But Keeth is not afraid to show a more feminine side. In a recent press conference, she modeled a suit made from Shell's Corterra polytrimethylene terephthalate fiber. And she is proud of her son--now a chef in Houston--who was born when she was in law school. "While the other mothers were singing lullabies, I was reading him the law," she quips.

Keeth says her vision for Shell's U.S. arm is to ensure that it plays a role in the goal of the global organization: to be recognized as the best company in the petrochemical industry by 2005.

She has clearly succeeded at Shell, but Keeth expects that her work is still cut out for her in the rest of the chemical world. "I have worked with many people at Shell, and they know my capabilities," she says, "but I have to win the respect of the business heads at other chemical companies."

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A SLIMMER PROFILE
Shell Likes The Numbers After Restructuring

It's been almost three years since Shell Chemicals changed direction and embarked on a major reorganization and divestment program. According to Chief Executive Evert Henkes, the numbers Shell is posting today demonstrate that the about-face has worked.

The revamp came in 1998, when Shell executives concluded that the company wasn't succeeding at "downstream" chemical businesses. In response, they launched a program to either sell or restructure 40% of the company and concentrate on products close to the cracker.

Shell completed the program in March with the sale of its Kraton polymers business to the private investment firm Ripplewood Holdings. Along the way, the company cut its number of businesses from 21 to 11, reduced the number of plant sites from 54 to 17, and slashed the number of employees from 21,000 to 9,000.

But for Henkes, the most important numbers relate to capital employed--the money Shell puts into the business. Meeting with reporters in New York City recently, he said capital employed has dropped from $12.7 billion a year to $8.5 billion. The normalized return on that capital, meanwhile, has jumped from 7.2% to 14.8%. Shell's return is now equal to that of ExxonMobil Chemical--its leading peer--whereas it was 8% behind Exxon three years ago.

Shell is posting these numbers on the strength of six business units in basic chemicals that are all ranked as number one, two, or three globally in their respective markets. Three other businesses--the Basell polyolefins venture with BASF, the CRI catalysts unit, and Infineum oil additives--represent Shell's remaining nonbasic activities.

According to Fran Keeth, president and chief executive officer of Shell's U.S. arm, Shell operates all 11 businesses globally, concentrating basic chemical production at six "supersites" around the world that share infrastructure with Shell refineries.

In its slimmed-down form, Shell intends to invest about $800 million a year, mainly to maintain and expand these sites. "Our focus will remain on making the most of what we have," Keeth said, and not on pushing into new businesses.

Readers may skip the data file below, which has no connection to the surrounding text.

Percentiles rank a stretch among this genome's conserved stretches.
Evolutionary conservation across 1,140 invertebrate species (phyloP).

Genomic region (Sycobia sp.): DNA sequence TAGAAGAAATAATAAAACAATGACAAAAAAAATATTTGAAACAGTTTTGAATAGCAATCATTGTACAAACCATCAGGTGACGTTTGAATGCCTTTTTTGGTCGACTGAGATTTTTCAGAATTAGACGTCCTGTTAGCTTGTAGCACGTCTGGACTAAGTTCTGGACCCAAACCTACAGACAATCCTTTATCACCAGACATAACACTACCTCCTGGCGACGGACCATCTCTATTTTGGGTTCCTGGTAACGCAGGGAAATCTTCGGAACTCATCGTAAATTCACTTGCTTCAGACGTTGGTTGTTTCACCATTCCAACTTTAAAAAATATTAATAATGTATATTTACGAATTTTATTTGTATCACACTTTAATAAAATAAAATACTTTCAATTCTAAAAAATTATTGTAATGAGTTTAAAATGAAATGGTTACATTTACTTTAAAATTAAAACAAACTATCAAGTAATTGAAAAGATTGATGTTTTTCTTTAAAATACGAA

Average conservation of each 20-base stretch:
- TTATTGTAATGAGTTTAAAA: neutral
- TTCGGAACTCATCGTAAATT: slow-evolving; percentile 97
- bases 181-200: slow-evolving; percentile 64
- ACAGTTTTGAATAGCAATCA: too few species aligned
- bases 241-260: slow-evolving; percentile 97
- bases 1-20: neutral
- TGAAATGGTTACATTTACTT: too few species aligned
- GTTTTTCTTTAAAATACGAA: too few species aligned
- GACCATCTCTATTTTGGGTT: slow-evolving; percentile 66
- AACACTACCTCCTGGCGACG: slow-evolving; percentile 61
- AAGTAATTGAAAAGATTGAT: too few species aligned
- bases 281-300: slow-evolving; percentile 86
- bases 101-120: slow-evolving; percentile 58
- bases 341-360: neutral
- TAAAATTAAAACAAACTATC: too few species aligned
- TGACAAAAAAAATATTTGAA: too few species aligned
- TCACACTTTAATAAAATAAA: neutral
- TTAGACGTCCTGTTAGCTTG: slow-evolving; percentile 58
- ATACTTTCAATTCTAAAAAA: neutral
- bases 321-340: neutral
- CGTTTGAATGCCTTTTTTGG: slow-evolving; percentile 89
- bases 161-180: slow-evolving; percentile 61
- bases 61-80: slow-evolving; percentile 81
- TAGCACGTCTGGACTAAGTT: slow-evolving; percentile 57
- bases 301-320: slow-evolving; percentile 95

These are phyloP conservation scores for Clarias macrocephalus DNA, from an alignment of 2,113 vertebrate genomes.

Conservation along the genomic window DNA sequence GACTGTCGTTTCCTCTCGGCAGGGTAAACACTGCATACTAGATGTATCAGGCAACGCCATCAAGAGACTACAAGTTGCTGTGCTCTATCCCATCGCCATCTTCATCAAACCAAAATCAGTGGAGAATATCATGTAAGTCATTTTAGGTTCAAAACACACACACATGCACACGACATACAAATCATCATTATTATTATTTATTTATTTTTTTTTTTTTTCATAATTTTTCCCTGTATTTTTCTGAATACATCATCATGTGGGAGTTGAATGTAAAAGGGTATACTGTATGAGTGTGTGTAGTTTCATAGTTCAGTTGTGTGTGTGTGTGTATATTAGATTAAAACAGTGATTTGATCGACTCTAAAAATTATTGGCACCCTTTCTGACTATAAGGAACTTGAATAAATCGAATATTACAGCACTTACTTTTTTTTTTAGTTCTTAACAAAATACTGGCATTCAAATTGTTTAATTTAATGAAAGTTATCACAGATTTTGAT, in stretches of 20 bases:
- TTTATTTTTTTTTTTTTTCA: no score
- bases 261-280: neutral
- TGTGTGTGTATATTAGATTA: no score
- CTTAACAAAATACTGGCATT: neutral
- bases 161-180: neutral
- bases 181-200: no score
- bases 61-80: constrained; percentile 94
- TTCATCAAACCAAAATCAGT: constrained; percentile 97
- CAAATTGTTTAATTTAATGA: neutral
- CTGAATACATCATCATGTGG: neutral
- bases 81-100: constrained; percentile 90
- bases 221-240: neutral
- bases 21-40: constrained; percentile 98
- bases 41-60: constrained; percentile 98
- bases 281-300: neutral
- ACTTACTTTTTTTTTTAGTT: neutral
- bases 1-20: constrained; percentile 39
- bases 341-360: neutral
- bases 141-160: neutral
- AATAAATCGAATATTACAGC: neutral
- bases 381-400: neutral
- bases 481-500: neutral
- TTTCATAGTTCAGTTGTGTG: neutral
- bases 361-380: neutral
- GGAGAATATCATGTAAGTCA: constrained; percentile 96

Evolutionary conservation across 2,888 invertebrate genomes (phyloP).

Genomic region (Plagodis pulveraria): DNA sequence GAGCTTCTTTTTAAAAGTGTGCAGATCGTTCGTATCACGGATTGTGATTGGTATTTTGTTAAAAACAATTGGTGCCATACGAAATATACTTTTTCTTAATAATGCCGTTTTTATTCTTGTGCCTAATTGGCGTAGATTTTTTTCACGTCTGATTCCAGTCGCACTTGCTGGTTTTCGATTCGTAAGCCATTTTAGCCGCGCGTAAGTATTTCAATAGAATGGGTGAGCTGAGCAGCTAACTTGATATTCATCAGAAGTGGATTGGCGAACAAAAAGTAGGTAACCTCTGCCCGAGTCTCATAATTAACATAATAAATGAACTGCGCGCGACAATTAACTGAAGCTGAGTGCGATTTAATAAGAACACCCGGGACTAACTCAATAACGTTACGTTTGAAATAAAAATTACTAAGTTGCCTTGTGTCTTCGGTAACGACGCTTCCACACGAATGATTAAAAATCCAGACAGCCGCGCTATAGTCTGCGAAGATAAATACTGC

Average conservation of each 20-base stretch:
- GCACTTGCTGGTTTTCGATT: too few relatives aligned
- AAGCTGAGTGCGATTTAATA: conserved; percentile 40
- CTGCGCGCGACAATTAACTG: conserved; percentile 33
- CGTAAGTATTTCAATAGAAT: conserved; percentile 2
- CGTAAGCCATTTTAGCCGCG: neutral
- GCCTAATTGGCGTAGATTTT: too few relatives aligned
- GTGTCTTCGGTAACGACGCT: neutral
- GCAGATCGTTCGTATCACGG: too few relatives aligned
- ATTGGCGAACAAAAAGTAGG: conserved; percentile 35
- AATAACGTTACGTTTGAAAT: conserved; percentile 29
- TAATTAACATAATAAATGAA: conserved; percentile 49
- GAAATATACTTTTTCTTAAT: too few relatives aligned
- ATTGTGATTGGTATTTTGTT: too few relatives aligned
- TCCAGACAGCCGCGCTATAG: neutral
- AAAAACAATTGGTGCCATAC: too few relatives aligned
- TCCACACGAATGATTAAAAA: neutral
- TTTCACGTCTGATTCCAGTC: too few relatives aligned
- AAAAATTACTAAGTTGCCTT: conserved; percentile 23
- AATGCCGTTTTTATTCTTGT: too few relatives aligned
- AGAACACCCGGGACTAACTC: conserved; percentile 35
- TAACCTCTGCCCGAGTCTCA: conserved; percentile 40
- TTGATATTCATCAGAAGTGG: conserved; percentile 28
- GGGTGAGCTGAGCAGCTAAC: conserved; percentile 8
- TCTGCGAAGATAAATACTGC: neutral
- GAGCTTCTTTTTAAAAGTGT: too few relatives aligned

One such investment is a new $400 million program to add about 500,000 metric tons per year of ethylene capacity in Deer Park, Texas, through the refurbishment of an idled cracker there.

Not included in the $800 million is Shell's planned investment in a major ethylene-based complex in Nanhai, southern China, in partnership with China National Offshore Oil Corp. The project--12 years in the making, Henkes admitted--was finally registered with Chinese authorities late last year. It's in the "project definition phase" now, and a final decision is expected in the summer of 2002.

Also not included are petrochemical plants that could be built in Saudi Arabia as part of a huge natural gas project launched recently by the Saudi Arabian government (C&EN, May 28, page 10). Of the three gas fields set for development, Shell is involved in two, each of which could eventually host two major petrochemical complexes, Henkes said.

In addition, gas from one of the fields could be supplied to Shell's existing SADAF petrochemical joint venture in Saudi Arabia, allowing the venture to be expanded.

Shell is also looking to expand in Singapore, where it is already involved in two ethylene joint ventures with Sumitomo Chemical. Shell could build a third cracker alone or in another venture with Sumitomo and its merger partner Mitsui Chemicals. "We are considering all options," Henkes said.

Henkes and Keeth need to assess investment options through the more limited prism of the new Shell Chemicals. Today, four themes--delivering bulk petrochemicals, large industrial customers, simpler structures, and lowest total delivered cost--define the investment strategy.

By way of example, Henkes pointed to Malaysia, where the Titan Group petrochemical complex is for sale, and probably for a good price. "It would be very tempting to do a project with attractive economics, but one that doesn't fit into the overall Shell strategy," he said. "We are determined to stay consistent with our four strategic themes."